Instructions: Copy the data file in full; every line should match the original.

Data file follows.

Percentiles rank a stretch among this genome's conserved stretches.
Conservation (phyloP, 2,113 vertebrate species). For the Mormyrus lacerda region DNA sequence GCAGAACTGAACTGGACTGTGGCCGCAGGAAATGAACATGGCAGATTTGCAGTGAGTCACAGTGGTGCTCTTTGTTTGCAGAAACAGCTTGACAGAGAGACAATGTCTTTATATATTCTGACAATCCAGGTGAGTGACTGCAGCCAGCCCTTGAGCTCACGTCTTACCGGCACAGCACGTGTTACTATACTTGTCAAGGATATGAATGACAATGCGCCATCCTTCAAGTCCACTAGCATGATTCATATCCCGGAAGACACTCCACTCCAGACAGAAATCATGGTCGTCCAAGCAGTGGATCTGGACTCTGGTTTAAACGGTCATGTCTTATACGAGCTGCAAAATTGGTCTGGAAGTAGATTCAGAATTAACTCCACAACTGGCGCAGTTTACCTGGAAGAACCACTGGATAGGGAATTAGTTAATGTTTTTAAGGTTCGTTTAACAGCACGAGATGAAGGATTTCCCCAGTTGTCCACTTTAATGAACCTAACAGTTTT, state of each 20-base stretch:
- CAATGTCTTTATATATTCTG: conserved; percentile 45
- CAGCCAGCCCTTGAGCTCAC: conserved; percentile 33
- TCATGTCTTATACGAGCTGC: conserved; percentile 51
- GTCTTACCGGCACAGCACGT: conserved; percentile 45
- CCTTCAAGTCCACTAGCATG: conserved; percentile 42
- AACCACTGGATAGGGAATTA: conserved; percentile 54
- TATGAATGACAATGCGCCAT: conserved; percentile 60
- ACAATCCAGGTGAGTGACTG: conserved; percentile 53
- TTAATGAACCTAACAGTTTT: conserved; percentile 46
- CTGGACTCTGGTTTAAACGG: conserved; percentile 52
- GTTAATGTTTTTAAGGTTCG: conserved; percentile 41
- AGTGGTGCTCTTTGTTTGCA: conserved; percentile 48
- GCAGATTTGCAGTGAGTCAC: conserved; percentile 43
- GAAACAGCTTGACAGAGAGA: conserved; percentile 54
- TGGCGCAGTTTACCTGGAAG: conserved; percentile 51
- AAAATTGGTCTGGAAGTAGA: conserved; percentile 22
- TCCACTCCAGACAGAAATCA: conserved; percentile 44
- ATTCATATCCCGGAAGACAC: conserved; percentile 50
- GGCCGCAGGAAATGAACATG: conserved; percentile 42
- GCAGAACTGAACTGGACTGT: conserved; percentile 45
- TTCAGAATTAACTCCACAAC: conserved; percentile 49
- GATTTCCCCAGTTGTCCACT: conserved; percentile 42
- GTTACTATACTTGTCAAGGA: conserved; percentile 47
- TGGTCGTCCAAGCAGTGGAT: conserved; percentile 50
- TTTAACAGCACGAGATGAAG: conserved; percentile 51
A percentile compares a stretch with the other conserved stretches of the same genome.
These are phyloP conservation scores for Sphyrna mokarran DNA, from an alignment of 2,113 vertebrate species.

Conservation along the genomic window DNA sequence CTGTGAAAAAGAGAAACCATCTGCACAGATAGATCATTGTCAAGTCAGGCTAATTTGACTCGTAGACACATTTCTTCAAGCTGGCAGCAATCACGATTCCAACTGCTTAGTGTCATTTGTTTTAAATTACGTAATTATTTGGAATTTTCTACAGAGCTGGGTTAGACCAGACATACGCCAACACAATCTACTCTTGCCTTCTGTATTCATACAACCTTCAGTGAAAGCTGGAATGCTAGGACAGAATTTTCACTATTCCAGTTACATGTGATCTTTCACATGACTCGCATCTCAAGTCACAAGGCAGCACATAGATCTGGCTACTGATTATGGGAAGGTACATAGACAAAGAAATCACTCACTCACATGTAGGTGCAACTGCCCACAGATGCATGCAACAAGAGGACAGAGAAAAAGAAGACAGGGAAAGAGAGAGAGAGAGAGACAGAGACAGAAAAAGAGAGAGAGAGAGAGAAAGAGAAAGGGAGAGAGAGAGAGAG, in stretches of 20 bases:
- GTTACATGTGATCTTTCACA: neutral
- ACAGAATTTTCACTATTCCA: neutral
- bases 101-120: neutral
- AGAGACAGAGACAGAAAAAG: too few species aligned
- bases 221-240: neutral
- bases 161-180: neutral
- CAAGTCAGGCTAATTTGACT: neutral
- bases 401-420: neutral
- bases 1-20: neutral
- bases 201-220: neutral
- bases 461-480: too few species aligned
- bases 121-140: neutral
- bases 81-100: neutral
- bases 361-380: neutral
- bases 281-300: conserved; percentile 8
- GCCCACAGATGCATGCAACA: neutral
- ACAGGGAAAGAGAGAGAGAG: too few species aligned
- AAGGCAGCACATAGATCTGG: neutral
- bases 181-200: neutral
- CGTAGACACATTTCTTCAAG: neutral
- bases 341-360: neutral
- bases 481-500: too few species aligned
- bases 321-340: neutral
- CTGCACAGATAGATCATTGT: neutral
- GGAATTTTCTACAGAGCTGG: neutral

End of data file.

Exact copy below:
Percentiles rank a stretch among this genome's conserved stretches.
Conservation (phyloP, 2,113 vertebrate species). For the Mormyrus lacerda region DNA sequence GCAGAACTGAACTGGACTGTGGCCGCAGGAAATGAACATGGCAGATTTGCAGTGAGTCACAGTGGTGCTCTTTGTTTGCAGAAACAGCTTGACAGAGAGACAATGTCTTTATATATTCTGACAATCCAGGTGAGTGACTGCAGCCAGCCCTTGAGCTCACGTCTTACCGGCACAGCACGTGTTACTATACTTGTCAAGGATATGAATGACAATGCGCCATCCTTCAAGTCCACTAGCATGATTCATATCCCGGAAGACACTCCACTCCAGACAGAAATCATGGTCGTCCAAGCAGTGGATCTGGACTCTGGTTTAAACGGTCATGTCTTATACGAGCTGCAAAATTGGTCTGGAAGTAGATTCAGAATTAACTCCACAACTGGCGCAGTTTACCTGGAAGAACCACTGGATAGGGAATTAGTTAATGTTTTTAAGGTTCGTTTAACAGCACGAGATGAAGGATTTCCCCAGTTGTCCACTTTAATGAACCTAACAGTTTT, state of each 20-base stretch:
- CAATGTCTTTATATATTCTG: conserved; percentile 45
- CAGCCAGCCCTTGAGCTCAC: conserved; percentile 33
- TCATGTCTTATACGAGCTGC: conserved; percentile 51
- GTCTTACCGGCACAGCACGT: conserved; percentile 45
- CCTTCAAGTCCACTAGCATG: conserved; percentile 42
- AACCACTGGATAGGGAATTA: conserved; percentile 54
- TATGAATGACAATGCGCCAT: conserved; percentile 60
- ACAATCCAGGTGAGTGACTG: conserved; percentile 53
- TTAATGAACCTAACAGTTTT: conserved; percentile 46
- CTGGACTCTGGTTTAAACGG: conserved; percentile 52
- GTTAATGTTTTTAAGGTTCG: conserved; percentile 41
- AGTGGTGCTCTTTGTTTGCA: conserved; percentile 48
- GCAGATTTGCAGTGAGTCAC: conserved; percentile 43
- GAAACAGCTTGACAGAGAGA: conserved; percentile 54
- TGGCGCAGTTTACCTGGAAG: conserved; percentile 51
- AAAATTGGTCTGGAAGTAGA: conserved; percentile 22
- TCCACTCCAGACAGAAATCA: conserved; percentile 44
- ATTCATATCCCGGAAGACAC: conserved; percentile 50
- GGCCGCAGGAAATGAACATG: conserved; percentile 42
- GCAGAACTGAACTGGACTGT: conserved; percentile 45
- TTCAGAATTAACTCCACAAC: conserved; percentile 49
- GATTTCCCCAGTTGTCCACT: conserved; percentile 42
- GTTACTATACTTGTCAAGGA: conserved; percentile 47
- TGGTCGTCCAAGCAGTGGAT: conserved; percentile 50
- TTTAACAGCACGAGATGAAG: conserved; percentile 51
A percentile compares a stretch with the other conserved stretches of the same genome.
These are phyloP conservation scores for Sphyrna mokarran DNA, from an alignment of 2,113 vertebrate species.

Conservation along the genomic window DNA sequence CTGTGAAAAAGAGAAACCATCTGCACAGATAGATCATTGTCAAGTCAGGCTAATTTGACTCGTAGACACATTTCTTCAAGCTGGCAGCAATCACGATTCCAACTGCTTAGTGTCATTTGTTTTAAATTACGTAATTATTTGGAATTTTCTACAGAGCTGGGTTAGACCAGACATACGCCAACACAATCTACTCTTGCCTTCTGTATTCATACAACCTTCAGTGAAAGCTGGAATGCTAGGACAGAATTTTCACTATTCCAGTTACATGTGATCTTTCACATGACTCGCATCTCAAGTCACAAGGCAGCACATAGATCTGGCTACTGATTATGGGAAGGTACATAGACAAAGAAATCACTCACTCACATGTAGGTGCAACTGCCCACAGATGCATGCAACAAGAGGACAGAGAAAAAGAAGACAGGGAAAGAGAGAGAGAGAGAGACAGAGACAGAAAAAGAGAGAGAGAGAGAGAAAGAGAAAGGGAGAGAGAGAGAGAG, in stretches of 20 bases:
- GTTACATGTGATCTTTCACA: neutral
- ACAGAATTTTCACTATTCCA: neutral
- bases 101-120: neutral
- AGAGACAGAGACAGAAAAAG: too few species aligned
- bases 221-240: neutral
- bases 161-180: neutral
- CAAGTCAGGCTAATTTGACT: neutral
- bases 401-420: neutral
- bases 1-20: neutral
- bases 201-220: neutral
- bases 461-480: too few species aligned
- bases 121-140: neutral
- bases 81-100: neutral
- bases 361-380: neutral
- bases 281-300: conserved; percentile 8
- GCCCACAGATGCATGCAACA: neutral
- ACAGGGAAAGAGAGAGAGAG: too few species aligned
- AAGGCAGCACATAGATCTGG: neutral
- bases 181-200: neutral
- CGTAGACACATTTCTTCAAG: neutral
- bases 341-360: neutral
- bases 481-500: too few species aligned
- bases 321-340: neutral
- CTGCACAGATAGATCATTGT: neutral
- GGAATTTTCTACAGAGCTGG: neutral